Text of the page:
The owner of the barn was only 25, and the games where there when he bought the house and property a year ago. Since then some guys came by and wanted some wood off the barn, so he let them take it which exposed the games inside. If that had not happened no-one would ever have spotted them. Amazingly, there were plans in place to let the fire department burn the barn down soon, as it was clearly dangerous.
So it appears Jason arrived on the scene just in time. Who knows what would have happened to these cabinets had he not tracked the owner down. So after much discussion, a date was set in late July, and Jason and Ryan drove to the property.
They now had an opportunity to see exactly what was buried further inside the barn loft:
And yes, there were certainly other cabinets there as you can see, but these were older electromechanical cabinets in unbelieveably bad shape. Being primarily made from wood, they had suffered from the elements far more so than the protective fibreglass of the Computer Space cabinets. Both Jason and Ryan and the property owner were very concerned about the stability of the building:
What’s more, it appeared that some of the wooden beams were being supported by the wood cabinets themselves. Ryan recalls that the whole barn rocked from side to side as soon as they climbed on it. They agreed that the most sensible thing to do would be to grab the Computer Space, haul it down, and make off. No point pushing their luck any further and risking a serious injury to rescue the electromechanical games, which were likrly to turn out completely useless, even for parts. Neither wanted to be inside that barn if it came down. Ryan recalls:
It was a scary experience. You can’t appreciate the dangers we faced removing those two machines. A completely crumbling foundation, and missing in the rear. The structure was suffering from severe water damage, and shook violently.
Climbing up to take an intial look, Jason peered through the darkness, and noticed some blue fibreglass further inside the barn. Sure enough, there was another Computer Space up there! Unable to believe their luck, the pair discussed with the property owner ways of getting the machines down without damaging themselves or the cabinets. The property owner told them to hang on and disappeared. Five minutes later, they heard the distant roar of a tractor engine. It got progressively louder, and there, appearing around the corner, was the property owner with a huge smile on his face, driving a blue Ford tractor with a hopper on its front.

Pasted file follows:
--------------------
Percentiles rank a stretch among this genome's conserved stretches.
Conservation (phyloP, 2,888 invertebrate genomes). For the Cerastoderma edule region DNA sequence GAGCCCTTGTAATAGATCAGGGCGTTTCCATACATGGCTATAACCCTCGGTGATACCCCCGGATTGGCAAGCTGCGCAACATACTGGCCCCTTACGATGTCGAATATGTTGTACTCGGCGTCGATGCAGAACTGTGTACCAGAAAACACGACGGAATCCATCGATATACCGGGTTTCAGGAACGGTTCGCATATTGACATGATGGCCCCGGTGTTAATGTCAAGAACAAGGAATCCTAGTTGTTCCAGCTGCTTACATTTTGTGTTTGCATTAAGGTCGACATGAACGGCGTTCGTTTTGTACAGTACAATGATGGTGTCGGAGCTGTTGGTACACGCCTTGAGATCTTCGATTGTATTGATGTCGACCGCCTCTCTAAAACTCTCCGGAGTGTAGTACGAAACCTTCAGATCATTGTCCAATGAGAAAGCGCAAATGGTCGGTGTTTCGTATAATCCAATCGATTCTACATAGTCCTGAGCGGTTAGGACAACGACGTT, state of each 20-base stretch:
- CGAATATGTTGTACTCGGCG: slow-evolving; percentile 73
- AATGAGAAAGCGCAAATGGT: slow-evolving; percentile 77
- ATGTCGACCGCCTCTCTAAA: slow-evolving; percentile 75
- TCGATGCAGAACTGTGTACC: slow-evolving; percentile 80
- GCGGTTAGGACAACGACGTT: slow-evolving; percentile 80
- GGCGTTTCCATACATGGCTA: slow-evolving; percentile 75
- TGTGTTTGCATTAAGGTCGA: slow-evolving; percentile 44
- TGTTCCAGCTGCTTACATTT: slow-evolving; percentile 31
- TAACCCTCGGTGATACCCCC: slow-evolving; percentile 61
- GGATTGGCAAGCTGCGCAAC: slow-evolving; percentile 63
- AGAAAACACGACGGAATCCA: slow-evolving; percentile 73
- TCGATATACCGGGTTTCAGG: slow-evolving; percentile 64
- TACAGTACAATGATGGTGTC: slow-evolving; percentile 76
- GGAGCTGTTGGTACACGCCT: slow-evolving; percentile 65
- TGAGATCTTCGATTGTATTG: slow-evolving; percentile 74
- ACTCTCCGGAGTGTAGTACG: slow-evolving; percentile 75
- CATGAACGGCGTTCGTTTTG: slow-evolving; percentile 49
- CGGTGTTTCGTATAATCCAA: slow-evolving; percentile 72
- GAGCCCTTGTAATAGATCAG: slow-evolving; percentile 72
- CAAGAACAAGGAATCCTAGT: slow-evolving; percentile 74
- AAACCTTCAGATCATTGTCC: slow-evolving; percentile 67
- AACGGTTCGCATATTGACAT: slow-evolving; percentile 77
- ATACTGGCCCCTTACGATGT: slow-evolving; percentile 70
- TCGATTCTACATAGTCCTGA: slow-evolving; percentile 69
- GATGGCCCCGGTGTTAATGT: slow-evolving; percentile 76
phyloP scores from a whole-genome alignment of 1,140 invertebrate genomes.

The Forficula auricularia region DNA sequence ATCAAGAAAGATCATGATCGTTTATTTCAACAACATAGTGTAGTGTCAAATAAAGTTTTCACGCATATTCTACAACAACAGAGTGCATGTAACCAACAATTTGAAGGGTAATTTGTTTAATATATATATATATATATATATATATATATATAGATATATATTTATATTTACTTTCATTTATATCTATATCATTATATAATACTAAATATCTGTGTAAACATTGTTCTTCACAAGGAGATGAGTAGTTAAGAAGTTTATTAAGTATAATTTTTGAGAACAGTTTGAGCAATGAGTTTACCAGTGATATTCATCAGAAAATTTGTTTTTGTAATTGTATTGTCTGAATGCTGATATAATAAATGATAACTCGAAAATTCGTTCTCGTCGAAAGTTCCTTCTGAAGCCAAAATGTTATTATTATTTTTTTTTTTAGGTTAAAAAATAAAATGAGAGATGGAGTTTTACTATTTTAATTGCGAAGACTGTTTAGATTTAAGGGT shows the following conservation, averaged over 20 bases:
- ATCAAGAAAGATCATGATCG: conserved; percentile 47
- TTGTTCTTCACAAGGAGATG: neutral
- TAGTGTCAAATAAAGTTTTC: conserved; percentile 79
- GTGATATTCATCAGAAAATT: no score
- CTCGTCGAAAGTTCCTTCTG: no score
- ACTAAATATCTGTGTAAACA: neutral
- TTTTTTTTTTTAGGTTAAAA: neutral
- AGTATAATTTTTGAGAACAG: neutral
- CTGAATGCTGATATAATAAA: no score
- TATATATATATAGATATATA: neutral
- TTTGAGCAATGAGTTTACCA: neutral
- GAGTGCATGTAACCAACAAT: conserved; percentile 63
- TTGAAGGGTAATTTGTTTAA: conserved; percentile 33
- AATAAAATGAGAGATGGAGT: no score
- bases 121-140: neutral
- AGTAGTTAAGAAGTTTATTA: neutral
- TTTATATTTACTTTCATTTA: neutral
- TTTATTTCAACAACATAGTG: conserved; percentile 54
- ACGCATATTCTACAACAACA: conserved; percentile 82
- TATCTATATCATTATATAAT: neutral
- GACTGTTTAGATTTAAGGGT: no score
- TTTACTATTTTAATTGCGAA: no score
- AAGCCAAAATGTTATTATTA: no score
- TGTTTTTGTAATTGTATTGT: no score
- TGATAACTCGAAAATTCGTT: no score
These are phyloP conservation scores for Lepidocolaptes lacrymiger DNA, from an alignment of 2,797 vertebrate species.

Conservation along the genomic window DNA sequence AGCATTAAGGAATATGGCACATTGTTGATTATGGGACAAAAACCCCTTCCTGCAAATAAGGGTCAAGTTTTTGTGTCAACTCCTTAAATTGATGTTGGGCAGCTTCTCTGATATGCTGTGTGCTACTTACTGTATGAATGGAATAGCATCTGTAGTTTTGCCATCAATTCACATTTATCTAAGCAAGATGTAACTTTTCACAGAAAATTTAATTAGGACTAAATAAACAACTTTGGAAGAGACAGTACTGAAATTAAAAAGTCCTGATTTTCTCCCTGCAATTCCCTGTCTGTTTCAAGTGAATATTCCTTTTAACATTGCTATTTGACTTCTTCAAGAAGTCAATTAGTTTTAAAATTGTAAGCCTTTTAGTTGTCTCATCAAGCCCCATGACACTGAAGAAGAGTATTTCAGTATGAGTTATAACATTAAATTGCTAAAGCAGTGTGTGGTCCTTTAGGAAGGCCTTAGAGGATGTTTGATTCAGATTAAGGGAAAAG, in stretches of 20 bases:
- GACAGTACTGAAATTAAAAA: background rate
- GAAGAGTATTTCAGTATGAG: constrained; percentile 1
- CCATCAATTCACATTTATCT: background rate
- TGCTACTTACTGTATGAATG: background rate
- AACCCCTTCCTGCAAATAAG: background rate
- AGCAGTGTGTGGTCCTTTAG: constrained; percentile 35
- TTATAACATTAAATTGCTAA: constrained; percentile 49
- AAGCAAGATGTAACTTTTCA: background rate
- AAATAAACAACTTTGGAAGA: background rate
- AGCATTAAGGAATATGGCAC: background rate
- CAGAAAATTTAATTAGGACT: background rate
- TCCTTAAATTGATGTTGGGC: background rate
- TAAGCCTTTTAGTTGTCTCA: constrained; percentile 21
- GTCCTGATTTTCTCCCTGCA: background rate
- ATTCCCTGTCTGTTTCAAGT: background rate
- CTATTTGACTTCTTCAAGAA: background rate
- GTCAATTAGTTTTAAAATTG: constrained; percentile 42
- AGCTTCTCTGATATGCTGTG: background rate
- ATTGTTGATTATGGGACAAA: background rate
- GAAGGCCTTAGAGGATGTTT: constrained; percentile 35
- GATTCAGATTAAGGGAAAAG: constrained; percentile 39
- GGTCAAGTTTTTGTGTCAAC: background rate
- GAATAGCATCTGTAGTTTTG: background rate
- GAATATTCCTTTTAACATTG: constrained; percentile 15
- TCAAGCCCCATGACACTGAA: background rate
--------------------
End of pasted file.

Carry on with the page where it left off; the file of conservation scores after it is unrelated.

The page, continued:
The tractor was going to rescue the cabinets.
Not only that, but the guys felt that using the hopper as a lift, was the safest way of getting them both up to the loft area to lug the machines out. the stairs were badly rotten further in the barn – why risk that? So that’s exactly what they did:
Having been lifted up to the loft by the picker, one at a time, Jason and Ryan pulled both cabinets to the front of the opening and loaded them up, to be safely taken down to ground level:
Time to load up:
And there you have it. If it wasn’t for the pictures, this tale is almost hard to believe. But it happened, and Jason is now the proud owner of not one, but two original Computer Space cabinets – the rarest and most desirable of all classic arcade releases:
The good news is that one of them was complete and after some tinkering around, and a major refurb of the TV screen, Jason has been able to get one up and running:
Fantastic stuff. But I’ve saved the best for last. The barn raid was captured on camera. Check out the video below!
A fabulous tale, a legendary Arcade Raid, and two super-rare arcade cabinets saved from the depths of the Boonies in Indiana! Huge thanks to Jason and Ryan for the pictures and video, and for allowing me to tell the tale here on Arcade Blogger.
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Do check out the archives above to read up on more documented raids.
See you next week.